Text and photographs are © by Ellen Spector Platt & Ellen Zachos, all rights reserved.


Saturday, December 20, 2008

INSIDE JOB

I’ve gotten spoiled by having fresh herbs available all summer, just an elevator ride away. When I took over gardening chores on the rooftop a few years ago I planted an assortment of herbs in big and small pots and announced to one and all that they could come “pinch-an-inch”. I needn’t have worried that with 100 apartments in the building the three parsley plants, two rosemarys, four basils etc. would be denuded instantaneously. In fact there were only about five of us who were avid herb pickers.

Perennial herbs like mint, thyme, chives and tarragon will winter over here in New York City quite well in 12” pots or bigger, but the leaves die back after hard frost. I replant tender herbs like dill, fennel, basil and cilantro every year, though I often find self-sown seedlings in surrounding pots in the spring, a big thrill for me and I nurture them wherever they pop up.

This fall for Ben’s special daily mocktail dubbed the Plattonic by friend Dan T, I took the entire pot of mint and placed it in a south-facing window where it will produce leaves all winter. The Plattonic is composed of one part tonic water for reducing muscle cramps, one part pineapple juice for masking the bitterness of the tonic, and six crushed fresh mint leaves for flavor, over ice. The pot will be returned to the roof in spring.For a small evening gathering in mid- December we prepared a buffet of tasty food. Ben baked the bread; I made the rest, including roast turkey which when piled up on the platter looked exceedingly WHITE. I ran up to the roof garden and found the rosemary still very happy despite three periods of 20-degree temperatures. I cut lots of stems, rinsed and shook them off, surrounded the turkey with the rosemary. That made it look better instantly and infused a marvelous flavor into the meat. The rest I allowed to dry and sealed in a freezer bag to use all winter as needed. Frozen herbs are far tastier than dried.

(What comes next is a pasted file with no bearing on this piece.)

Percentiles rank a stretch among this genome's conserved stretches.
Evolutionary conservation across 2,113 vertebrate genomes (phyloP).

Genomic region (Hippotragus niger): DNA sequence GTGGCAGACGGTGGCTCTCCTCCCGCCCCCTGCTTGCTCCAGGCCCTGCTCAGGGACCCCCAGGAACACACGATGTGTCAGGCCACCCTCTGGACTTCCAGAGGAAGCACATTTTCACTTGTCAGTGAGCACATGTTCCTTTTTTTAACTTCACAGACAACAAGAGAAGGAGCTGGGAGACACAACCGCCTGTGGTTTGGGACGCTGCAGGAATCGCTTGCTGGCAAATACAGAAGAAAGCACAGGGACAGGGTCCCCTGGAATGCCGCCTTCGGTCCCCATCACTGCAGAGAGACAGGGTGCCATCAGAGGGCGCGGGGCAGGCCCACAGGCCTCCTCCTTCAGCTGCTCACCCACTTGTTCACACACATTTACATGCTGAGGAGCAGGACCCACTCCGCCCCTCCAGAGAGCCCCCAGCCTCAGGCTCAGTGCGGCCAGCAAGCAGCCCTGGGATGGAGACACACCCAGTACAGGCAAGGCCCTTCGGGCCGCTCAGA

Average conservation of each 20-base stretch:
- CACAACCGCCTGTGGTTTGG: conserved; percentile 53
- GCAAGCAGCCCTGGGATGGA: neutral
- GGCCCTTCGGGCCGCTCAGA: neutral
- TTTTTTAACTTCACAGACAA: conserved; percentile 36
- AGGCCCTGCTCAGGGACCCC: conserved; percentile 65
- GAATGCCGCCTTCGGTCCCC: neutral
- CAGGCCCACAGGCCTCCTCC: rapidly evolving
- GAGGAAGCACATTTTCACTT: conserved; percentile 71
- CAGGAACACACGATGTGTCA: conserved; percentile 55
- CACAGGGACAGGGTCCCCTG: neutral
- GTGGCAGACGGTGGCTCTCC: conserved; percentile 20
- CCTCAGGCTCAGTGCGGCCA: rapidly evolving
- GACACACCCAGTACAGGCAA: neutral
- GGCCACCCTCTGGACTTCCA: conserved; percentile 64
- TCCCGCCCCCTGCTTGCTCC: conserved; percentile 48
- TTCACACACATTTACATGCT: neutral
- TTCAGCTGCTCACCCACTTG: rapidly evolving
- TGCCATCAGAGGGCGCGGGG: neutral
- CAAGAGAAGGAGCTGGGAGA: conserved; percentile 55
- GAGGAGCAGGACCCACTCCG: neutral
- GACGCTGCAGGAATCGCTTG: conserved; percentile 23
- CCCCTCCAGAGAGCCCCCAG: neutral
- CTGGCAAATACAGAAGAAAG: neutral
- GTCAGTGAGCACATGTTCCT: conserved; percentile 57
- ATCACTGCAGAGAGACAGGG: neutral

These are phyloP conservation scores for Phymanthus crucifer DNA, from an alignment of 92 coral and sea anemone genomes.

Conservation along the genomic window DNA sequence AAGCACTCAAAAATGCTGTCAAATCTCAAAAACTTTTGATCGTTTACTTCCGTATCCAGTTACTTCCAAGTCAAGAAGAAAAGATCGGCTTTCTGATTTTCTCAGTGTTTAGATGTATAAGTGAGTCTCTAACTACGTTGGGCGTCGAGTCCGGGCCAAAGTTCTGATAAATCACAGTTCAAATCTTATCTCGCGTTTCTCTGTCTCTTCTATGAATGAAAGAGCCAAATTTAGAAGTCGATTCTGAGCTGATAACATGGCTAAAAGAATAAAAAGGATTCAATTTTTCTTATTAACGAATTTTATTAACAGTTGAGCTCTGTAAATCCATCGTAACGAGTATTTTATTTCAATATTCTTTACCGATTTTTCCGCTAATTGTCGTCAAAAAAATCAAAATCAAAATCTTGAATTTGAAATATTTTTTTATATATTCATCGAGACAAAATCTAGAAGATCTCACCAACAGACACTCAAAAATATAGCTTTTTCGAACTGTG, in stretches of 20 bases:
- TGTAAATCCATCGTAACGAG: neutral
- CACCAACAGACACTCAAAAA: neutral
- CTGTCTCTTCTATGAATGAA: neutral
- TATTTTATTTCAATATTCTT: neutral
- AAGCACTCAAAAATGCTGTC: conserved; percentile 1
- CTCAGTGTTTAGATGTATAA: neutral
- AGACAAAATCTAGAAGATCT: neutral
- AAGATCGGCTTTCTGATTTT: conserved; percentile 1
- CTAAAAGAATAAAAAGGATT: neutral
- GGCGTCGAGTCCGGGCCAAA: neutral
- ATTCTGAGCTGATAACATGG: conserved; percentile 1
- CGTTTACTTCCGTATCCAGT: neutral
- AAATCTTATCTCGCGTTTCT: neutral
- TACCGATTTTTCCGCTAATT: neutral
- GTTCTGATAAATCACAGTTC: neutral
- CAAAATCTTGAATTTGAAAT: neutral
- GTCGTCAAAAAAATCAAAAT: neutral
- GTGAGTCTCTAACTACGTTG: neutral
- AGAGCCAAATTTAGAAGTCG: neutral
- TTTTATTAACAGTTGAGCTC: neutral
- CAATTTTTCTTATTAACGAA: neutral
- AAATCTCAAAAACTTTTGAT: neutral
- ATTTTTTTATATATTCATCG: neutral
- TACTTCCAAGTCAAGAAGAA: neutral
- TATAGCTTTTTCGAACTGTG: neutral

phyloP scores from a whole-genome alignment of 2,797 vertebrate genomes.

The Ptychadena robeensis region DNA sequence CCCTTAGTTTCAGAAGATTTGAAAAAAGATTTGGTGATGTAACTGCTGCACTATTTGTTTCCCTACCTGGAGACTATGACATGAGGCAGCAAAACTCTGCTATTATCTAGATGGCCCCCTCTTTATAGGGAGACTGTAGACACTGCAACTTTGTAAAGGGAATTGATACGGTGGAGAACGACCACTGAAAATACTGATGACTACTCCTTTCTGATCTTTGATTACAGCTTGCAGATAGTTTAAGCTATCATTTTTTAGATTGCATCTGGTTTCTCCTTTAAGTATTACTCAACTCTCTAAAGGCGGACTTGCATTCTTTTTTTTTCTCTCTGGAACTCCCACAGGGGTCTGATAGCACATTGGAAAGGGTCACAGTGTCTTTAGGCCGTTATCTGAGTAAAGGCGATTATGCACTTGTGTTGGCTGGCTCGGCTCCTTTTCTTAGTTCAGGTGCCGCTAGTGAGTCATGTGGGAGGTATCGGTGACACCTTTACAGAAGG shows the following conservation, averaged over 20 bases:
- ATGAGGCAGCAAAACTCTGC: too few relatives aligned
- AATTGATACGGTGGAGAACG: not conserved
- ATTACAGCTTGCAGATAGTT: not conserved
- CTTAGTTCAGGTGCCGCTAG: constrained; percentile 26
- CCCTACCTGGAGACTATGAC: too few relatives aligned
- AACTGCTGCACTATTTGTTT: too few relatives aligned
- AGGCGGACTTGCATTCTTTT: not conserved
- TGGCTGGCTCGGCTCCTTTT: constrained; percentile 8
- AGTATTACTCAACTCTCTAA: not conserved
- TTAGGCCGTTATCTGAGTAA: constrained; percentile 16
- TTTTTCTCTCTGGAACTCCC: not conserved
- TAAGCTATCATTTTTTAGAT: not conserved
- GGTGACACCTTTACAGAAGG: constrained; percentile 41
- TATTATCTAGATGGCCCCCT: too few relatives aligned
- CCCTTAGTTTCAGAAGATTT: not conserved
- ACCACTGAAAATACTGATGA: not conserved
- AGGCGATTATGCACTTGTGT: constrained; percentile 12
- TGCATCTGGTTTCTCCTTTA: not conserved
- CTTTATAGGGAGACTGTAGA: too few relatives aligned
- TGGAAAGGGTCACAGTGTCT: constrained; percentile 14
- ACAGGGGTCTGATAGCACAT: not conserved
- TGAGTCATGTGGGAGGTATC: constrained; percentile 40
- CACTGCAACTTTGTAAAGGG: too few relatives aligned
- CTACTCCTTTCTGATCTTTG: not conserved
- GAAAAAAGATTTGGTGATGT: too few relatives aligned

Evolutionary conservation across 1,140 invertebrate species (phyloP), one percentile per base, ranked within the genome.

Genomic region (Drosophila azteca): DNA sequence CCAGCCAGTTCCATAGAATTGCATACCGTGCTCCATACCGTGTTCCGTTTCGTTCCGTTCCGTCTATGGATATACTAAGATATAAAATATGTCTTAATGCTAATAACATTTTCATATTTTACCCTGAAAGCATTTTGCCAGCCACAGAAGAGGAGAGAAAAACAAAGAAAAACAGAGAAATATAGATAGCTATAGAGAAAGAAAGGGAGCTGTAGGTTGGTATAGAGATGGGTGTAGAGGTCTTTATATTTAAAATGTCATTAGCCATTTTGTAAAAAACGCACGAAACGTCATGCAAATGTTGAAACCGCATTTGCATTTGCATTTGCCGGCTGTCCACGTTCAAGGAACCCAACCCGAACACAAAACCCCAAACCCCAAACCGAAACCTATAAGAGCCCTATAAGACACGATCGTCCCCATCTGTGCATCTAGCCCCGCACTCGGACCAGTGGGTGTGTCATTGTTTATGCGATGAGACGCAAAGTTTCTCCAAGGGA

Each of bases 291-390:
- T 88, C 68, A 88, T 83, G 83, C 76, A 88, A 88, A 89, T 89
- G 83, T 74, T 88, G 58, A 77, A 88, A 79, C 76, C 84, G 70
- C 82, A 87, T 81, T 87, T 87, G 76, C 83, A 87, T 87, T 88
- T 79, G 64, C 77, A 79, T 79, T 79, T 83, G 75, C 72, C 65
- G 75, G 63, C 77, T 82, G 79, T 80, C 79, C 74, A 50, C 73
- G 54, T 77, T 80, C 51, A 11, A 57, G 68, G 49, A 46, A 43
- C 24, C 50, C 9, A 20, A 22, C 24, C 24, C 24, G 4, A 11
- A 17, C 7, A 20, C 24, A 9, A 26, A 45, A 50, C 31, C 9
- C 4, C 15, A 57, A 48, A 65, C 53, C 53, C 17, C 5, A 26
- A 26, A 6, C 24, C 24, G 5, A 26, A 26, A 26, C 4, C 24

Coming soon: growing windowsill herbs in a New York apartment.

4 comments:

sarah said...

Herbs are great! I love having them in my garden, even the ones that I don't end up using. My thyme, parsley and chive overwinter but my rosemary usually dies and needs to be replaced. Any suggestions, other than bringing it inside? Burlap or straw?

Ellen Zachos said...

The only thing that would make that mocktail better is a big schlug of gin!

Ellen Spector Platt said...

Sarah, I'm very lazy. I tend to use what I have. The pot size must be big enough so the roots don't freeze, but I've actually recycled bubble wrap as an insulator for the whole pot, taping it all around to secure but leaving a small opening at the top so the plant doesn't roast in a warm spell.
If you have straw, weigh it down with evergreen prunings or stuff re-cycled from Christmas trees. The trees don't have to be your own. Go on the street with your pruners when old trees are discarded post-holiday and cut pieces to reuse in your garden. ESP

Ellen Spector Platt said...

To Other Ellen: Tut, tut!

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